Rock cairns: meaning and history of the ubiquitous trail feature
Navigational device or work of art? We look at rock cairns, their meaning and history to illuminate this fixture on our trails, parks and beaches
Stacks of stones, everywhere. On the hiking trail up above treeline, in National Parks, at the beach and perhaps most of all, on Instagram. Stone stacks, or rock cairns as they are more traditionally known, seem to be cropping up at every turn. If you've seen them, you may have wondered about them. Who put them there and what are they for? In this article, we take a look at rock cairns, their meaning and history to illuminate this ubiquitous fixture on the hiking trails.
What are rock cairns?
Cairns are man-made rock piles. The word “cairn” is a Scottish Gaelic word literally meaning “heap of stones” but while they are a common sight in rural Scotland, rock cairns are also found on every continent across the globe.
Rock cairns range in size from the small ones you might see when you’re hiking that are just a foot or two high to hulking constructions such as the Brown Willy Summit Cairn in Cornwall, England which towers at over 16 feet tall.
They are used as navigational tools in hiking, burial sites in many ancient cultures and more recently are being constructed as a form of artistic expression, or even a competitive game like a game of Jenga in the wild.
What is the history of rock cairns?
Rock cairns have been built since prehistoric times and are used across many different cultures as landmarks, burial sites and trail markers. The Aberystruth Archaeological Society in Wales recently revealed ancient cairns dating back 4,500 years that they believe were used to bury the leaders of neolithic tribes.
In Scotland, it is traditional to bring a rock with you when you climb a mountain to place it on the pile at the top, while highlanders returning from battle would remove a stone from a pile to mark their survival. In northern Europe and North American indigenous cultures they’ve been used to mark gravesites, while in Scandinavia they were historically used to mark coastal pathways. In Peru, rock cairns are built as shrines and they hold symbolism in folklore from Britain, Ireland and Greek mythology.
Finally, there are many rock cairns across the world that archaeologists still haven’t uncovered a meaning to.
How do I use rock cairns in hiking?
One setting where we do understand the meaning of rock cairns is in hiking. Today, rock cairns are most often constructed and used for navigation in the wilderness, and even form part of the national survey grid in some countries, placed at the highest peaks across the land.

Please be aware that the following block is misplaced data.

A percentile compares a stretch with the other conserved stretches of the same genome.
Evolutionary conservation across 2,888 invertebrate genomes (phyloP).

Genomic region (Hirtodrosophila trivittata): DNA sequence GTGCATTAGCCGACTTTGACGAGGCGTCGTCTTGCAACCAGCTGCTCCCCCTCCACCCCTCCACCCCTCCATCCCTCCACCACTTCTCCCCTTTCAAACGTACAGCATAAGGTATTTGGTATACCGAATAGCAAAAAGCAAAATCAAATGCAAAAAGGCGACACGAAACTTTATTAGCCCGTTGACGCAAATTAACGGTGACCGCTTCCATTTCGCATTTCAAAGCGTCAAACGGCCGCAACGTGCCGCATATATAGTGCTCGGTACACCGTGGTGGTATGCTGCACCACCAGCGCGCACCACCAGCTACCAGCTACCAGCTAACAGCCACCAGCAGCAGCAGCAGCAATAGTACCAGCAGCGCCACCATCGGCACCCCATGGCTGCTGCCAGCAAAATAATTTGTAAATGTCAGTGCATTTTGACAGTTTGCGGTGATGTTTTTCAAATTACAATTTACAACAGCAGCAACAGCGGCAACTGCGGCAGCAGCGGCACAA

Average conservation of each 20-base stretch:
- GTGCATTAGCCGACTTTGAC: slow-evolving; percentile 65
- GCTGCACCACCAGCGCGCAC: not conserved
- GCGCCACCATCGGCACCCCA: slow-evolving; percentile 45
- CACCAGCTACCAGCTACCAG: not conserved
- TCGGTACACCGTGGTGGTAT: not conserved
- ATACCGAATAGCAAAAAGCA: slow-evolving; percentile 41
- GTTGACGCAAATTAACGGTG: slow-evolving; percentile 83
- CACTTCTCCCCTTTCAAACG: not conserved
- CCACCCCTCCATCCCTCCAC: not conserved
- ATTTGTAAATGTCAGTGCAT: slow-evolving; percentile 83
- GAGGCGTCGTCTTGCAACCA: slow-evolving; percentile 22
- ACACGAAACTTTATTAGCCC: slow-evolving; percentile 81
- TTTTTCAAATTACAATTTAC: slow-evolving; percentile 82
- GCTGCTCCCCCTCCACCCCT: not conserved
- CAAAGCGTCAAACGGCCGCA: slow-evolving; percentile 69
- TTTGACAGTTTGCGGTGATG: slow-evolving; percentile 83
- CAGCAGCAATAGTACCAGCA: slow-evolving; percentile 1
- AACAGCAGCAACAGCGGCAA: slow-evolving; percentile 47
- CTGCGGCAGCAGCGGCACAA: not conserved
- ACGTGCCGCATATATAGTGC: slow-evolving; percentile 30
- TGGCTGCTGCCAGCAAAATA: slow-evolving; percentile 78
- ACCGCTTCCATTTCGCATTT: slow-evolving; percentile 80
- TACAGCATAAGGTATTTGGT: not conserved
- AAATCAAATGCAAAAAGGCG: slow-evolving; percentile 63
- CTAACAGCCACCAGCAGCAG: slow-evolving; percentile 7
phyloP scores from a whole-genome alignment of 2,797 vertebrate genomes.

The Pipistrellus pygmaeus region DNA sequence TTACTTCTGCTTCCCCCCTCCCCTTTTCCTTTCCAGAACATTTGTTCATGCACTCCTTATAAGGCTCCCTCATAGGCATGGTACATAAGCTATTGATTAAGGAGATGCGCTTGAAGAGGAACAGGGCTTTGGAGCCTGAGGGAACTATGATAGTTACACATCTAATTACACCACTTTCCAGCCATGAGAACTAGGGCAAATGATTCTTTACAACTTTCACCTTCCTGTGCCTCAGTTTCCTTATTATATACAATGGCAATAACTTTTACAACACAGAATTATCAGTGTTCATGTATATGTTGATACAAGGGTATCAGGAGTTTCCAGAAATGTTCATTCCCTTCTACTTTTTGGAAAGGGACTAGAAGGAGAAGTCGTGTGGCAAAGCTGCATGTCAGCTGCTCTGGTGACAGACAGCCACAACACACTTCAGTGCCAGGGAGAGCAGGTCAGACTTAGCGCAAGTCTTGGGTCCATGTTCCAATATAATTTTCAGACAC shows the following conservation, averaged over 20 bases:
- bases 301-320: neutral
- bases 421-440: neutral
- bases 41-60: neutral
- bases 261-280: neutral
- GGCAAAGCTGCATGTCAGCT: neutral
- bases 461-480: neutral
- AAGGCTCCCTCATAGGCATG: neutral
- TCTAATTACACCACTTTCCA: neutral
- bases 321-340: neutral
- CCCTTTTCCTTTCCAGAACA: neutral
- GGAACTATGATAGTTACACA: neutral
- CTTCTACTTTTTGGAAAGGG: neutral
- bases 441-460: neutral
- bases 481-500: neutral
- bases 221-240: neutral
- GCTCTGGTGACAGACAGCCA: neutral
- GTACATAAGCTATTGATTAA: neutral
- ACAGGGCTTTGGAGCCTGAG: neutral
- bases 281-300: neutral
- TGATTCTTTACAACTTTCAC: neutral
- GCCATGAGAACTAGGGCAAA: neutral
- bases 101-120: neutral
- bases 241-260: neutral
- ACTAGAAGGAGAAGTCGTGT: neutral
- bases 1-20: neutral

For hikers, they’re basically the original compass or GPS device. Though states like Colorado and Montana are known for their well-marked trails, rock cairns are particularly useful and common in places like Scotland, where trails are a little less well-established, and in barren areas of mountainous states, such as in alpine tundra zones, or boulder fields on your way up a 14er. In such areas, if you lose the trail you can stop and search for a cairn to take you in the right direction. When you arrive at that cairn, if the trail is still unclear, look for the next one and follow them like that until you either find the trail again or arrive at your destination.
The one caveat to this is that in recent years, people have taken to building rock cairns for artistic, rather than navigational, purposes. These may appear like harmless outdoor fun, but experts warn they can be dangerous on the trails as they might unintentionally lead unsuspecting hikers astray. To ensure this doesn’t happen to you, look for rock piles that are pyramid-shaped and appear as though they’ve been there a while (they may be covered in lichen, for example). If a pile of stones appears precarious and looks like it’s recently been stacked, it’s probably just the recreational endeavour of a modern day stone-stacking enthusiast.
Are rock cairns bad for the environment?
This brings us to an increasingly common topic of debate: are rock cairns bad for the environment? They seem benign at worst and aesthetically pleasing at best, however while stacking stones at the ocean's edge isn't a problem since that ecosystem changes with the tides, inland the activity may pose a problem.
Some opponents argue that cairns fly in the face of the Leave No Trace rule of recreating in the outdoors, while ecologists suggest that stacking stones disturbs the natural ecosystem of the landscape and exposes soil to unnecessary erosion. Some wildlife experts even argue that precarious piles of rocks can pose the danger of falling and harming insects and animals.
The real problem seems to lie in the recent explosion of creating rock piles everywhere, seemingly for photo opportunities and social media posts. Ultimately, the common sense message seems to be that true rock cairns on hiking trails have been there a long time and serve an important purpose, but any time you head out in your hiking boots, you should leave the rocks alone.
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Julia Clarke is a staff writer for Advnture.com and the author of the book Restorative Yoga for Beginners. She loves to explore mountains on foot, bike, skis and belay and then recover on the the yoga mat. Julia graduated with a degree in journalism in 2004 and spent eight years working as a radio presenter in Kansas City, Vermont, Boston and New York City before discovering the joys of the Rocky Mountains. She then detoured west to Colorado and enjoyed 11 years teaching yoga in Vail before returning to her hometown of Glasgow, Scotland in 2020 to focus on family and writing.